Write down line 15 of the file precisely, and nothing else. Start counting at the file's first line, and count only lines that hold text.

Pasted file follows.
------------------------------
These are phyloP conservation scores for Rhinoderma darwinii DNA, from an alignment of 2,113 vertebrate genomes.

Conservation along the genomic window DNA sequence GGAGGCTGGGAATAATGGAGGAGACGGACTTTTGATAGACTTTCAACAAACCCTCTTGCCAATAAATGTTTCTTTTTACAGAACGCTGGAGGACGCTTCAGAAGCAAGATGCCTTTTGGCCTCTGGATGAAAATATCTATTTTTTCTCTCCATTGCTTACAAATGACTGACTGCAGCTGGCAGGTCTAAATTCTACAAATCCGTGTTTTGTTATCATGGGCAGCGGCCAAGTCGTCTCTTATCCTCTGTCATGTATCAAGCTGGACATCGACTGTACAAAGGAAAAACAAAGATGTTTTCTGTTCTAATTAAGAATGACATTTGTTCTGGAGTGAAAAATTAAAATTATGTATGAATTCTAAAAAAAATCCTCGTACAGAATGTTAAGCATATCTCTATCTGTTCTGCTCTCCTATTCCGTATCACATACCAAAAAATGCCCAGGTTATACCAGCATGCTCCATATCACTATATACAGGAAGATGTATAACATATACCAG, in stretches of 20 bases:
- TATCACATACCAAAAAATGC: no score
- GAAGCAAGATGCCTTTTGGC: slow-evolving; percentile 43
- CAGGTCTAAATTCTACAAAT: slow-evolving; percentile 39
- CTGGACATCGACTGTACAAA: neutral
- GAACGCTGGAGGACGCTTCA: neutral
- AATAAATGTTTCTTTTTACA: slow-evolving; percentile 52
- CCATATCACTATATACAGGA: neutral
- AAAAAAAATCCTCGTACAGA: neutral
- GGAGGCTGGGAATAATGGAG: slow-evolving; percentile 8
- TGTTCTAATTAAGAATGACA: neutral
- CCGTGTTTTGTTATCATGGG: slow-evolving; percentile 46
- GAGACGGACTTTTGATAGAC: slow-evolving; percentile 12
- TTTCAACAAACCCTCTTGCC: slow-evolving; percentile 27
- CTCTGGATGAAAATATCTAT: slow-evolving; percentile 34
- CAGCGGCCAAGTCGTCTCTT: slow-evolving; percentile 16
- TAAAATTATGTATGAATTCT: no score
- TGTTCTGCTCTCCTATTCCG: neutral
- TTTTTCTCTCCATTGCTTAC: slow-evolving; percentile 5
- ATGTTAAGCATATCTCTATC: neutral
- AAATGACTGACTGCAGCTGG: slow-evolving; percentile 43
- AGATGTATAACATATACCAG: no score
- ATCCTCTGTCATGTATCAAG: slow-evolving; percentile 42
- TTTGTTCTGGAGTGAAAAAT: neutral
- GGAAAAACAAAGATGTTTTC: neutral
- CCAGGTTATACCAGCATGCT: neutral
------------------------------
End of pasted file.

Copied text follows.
- TTTCAACAAACCCTCTTGCC: slow-evolving; percentile 27